First of all, water color paintings are going to "pucker" or curl a bit because of the use of water. My art teacher in high school had us wet the surface that we painted on (not sopping but perhaps with a sponge or wet cloth) and then lay down the water color sheet to be painted. This sort of equalizes the paper, water on bottom and water on top. This helps the paper not to move around, also.

By Luvyabye

Stretch Paper And Get Good Quality Paper

Most watercolor artists stretch their watercolor paper on a frame to avoid this happening. Stretching reduces the "puckering" you're talking about. Also, there are many grades of watercolor paper, some are COLD pressed, & some HOT pressed. watercolor paper comes in many price ranges. Below is a website called "Daniel Smith", they are a high quality artists' supply. They will send you a free catalog and happily answer any questions on their 800 number if you'll just contact them:

By Cyinda

Dunk And Staple Before Painting

I usually dunk the whole sheet of paper in a dish pan of water, then staple it to a to a board, let it dry (it will shrink just a little). When it is dry, you can paint on it, while still stapled to the board. Eliminates a lot of the wrinkling.

By sundaeskies

Lightly Soak Paper

Yeah, lightly soak the paper, than paint on it.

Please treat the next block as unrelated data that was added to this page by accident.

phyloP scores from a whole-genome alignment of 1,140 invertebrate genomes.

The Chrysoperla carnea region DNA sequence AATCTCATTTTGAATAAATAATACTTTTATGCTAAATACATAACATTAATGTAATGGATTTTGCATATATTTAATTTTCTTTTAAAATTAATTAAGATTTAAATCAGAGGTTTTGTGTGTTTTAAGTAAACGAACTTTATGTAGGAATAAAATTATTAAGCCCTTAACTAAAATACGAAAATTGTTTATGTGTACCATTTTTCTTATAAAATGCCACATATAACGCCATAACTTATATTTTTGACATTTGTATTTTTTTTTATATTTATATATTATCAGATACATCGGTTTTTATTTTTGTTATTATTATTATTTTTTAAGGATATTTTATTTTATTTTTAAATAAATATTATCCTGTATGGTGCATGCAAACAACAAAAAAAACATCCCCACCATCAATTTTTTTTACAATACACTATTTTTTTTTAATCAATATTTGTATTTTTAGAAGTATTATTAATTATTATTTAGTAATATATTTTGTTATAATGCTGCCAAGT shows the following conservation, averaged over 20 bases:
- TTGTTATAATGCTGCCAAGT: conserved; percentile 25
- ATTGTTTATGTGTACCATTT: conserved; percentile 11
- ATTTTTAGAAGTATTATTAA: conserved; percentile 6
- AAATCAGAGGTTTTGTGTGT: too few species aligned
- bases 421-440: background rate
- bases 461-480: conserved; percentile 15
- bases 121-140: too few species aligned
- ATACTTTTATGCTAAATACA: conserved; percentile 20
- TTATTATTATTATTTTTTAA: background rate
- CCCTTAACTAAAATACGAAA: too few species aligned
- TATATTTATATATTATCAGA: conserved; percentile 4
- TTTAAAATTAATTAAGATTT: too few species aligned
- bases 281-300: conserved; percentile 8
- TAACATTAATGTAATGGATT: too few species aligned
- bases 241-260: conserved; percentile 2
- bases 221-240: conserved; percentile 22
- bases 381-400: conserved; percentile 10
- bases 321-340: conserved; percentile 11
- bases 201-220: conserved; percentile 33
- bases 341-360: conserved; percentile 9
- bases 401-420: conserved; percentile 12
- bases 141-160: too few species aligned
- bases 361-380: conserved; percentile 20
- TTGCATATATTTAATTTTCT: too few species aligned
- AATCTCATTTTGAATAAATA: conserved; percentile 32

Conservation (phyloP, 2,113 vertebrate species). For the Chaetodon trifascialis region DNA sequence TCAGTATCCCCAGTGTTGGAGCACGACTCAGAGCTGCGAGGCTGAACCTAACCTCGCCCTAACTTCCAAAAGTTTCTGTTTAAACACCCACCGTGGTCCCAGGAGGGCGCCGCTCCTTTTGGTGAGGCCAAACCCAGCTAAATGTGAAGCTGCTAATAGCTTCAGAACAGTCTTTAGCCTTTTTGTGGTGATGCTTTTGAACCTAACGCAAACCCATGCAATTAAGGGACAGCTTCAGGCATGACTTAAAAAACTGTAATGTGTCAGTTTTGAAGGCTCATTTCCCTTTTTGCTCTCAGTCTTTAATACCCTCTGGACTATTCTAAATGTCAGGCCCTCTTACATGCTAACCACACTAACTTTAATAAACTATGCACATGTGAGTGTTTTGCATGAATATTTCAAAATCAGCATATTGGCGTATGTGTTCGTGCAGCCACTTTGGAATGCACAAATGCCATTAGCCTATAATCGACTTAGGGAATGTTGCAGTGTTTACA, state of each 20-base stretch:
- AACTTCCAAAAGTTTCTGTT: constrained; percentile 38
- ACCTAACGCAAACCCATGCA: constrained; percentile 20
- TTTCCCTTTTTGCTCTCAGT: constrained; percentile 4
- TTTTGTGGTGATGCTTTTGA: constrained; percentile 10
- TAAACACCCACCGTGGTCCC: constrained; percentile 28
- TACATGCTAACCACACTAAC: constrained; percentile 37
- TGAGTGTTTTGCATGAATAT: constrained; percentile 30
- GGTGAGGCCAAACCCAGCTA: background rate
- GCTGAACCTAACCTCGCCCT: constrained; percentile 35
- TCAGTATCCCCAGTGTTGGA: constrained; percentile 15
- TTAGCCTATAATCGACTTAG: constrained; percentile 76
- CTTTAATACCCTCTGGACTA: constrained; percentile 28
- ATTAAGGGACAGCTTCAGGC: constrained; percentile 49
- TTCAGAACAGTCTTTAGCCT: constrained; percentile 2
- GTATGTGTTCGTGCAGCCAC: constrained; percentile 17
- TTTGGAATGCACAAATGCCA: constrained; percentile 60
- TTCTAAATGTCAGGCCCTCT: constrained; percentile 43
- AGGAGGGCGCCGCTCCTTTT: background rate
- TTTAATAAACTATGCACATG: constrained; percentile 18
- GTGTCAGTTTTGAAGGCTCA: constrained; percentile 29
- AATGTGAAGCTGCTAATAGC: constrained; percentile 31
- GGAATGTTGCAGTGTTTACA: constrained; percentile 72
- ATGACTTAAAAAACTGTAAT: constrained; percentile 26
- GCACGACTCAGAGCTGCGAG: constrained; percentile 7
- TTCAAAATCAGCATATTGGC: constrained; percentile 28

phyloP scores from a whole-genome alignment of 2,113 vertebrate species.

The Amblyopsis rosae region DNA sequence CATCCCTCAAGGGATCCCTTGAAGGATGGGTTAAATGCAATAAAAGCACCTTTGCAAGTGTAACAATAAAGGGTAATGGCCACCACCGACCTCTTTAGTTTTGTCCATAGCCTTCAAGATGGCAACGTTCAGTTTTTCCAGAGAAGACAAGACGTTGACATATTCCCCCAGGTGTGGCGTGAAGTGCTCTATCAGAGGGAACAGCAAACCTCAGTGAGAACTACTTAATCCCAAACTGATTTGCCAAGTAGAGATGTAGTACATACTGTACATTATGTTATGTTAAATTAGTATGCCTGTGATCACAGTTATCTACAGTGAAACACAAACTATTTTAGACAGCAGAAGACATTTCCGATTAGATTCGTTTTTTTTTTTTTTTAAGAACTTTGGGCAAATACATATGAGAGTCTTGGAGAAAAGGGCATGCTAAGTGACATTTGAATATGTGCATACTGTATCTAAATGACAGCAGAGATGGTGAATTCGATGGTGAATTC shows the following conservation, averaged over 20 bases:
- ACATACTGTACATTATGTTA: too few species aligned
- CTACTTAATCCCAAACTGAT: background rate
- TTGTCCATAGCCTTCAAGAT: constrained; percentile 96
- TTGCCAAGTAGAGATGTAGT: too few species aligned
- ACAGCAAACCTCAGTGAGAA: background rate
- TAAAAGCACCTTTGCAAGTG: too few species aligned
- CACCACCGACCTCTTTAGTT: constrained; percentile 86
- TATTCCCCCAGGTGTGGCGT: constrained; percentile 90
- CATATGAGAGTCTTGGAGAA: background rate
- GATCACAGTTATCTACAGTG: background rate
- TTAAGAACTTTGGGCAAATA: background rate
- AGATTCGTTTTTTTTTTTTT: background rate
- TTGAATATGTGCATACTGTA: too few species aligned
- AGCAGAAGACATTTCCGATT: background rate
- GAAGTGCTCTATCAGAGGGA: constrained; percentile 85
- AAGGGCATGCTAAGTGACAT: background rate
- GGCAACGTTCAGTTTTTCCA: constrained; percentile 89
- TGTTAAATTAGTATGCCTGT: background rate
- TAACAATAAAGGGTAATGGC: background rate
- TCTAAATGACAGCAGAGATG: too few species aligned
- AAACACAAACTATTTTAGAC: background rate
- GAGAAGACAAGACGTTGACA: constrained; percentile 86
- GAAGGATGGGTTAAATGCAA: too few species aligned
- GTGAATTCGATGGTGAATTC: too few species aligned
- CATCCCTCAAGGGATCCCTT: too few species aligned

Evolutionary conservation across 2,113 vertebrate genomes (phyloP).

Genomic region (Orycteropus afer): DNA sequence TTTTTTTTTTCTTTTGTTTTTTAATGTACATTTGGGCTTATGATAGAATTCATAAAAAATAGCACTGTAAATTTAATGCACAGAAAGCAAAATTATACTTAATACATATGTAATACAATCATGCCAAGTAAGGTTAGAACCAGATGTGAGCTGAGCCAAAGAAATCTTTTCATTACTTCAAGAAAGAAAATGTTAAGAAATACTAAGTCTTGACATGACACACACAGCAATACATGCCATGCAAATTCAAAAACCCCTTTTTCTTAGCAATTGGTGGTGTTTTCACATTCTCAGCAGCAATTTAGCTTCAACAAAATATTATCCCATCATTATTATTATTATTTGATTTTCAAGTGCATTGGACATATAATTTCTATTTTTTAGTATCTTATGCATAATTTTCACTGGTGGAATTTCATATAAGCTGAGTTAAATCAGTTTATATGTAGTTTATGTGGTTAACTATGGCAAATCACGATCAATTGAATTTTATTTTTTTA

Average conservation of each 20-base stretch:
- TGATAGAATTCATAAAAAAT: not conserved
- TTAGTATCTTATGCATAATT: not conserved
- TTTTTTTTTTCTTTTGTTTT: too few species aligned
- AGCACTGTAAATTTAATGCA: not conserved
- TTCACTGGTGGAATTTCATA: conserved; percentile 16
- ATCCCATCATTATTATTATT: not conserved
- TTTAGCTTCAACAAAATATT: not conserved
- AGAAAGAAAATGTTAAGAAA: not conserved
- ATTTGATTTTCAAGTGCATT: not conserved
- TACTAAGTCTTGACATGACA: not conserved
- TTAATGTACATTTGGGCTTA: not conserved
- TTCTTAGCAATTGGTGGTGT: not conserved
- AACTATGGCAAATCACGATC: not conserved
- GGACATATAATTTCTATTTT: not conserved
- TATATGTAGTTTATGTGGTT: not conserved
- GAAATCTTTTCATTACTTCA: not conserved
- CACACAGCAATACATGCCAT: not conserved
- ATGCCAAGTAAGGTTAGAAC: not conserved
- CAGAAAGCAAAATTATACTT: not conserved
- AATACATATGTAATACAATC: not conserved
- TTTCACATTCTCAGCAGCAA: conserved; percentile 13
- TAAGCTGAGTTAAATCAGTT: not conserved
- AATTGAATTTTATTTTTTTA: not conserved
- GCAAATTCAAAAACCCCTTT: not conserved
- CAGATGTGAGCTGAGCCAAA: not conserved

By mommamoody

Expert Advice For Cheaper Paper

Watercolor painting can be a challenge, and 'stretching' paper may seem just 'too much' before getting to get right to what you want, painting! With just a few minutes prep-time, you can have a great surface to paint on which will give you better results.

With lower grade paper, (lower weight per sheet), soaking (yes, sloppy wet soaking)of the paper works best. Soak the paper for a few minutes submerged in water, lay it out over a wooden board and stapled the paper every few inches around the sides, starting from the center edge of each page, then the corners, then in between those staples. Let the paper dry and wha-la! 'Stretched paper' that won't buckle on you and pool your paint where you don't want it. Practice makes perfect--let me know if this is helpful to you. :)

By Kerra

Answer Was this helpful? Yes
By guest (Guest Post)
July 27, 20080 found this helpful

Use masking tape to create a "frame" around all four edges of your paper, taping it to your table, drawing board, or whatever you are painting on. If you are not using good watercolor paper (very expensive) just try using a little less water when you paint. Leave the painting taped down until it is dry.

Reply Was this helpful? Yes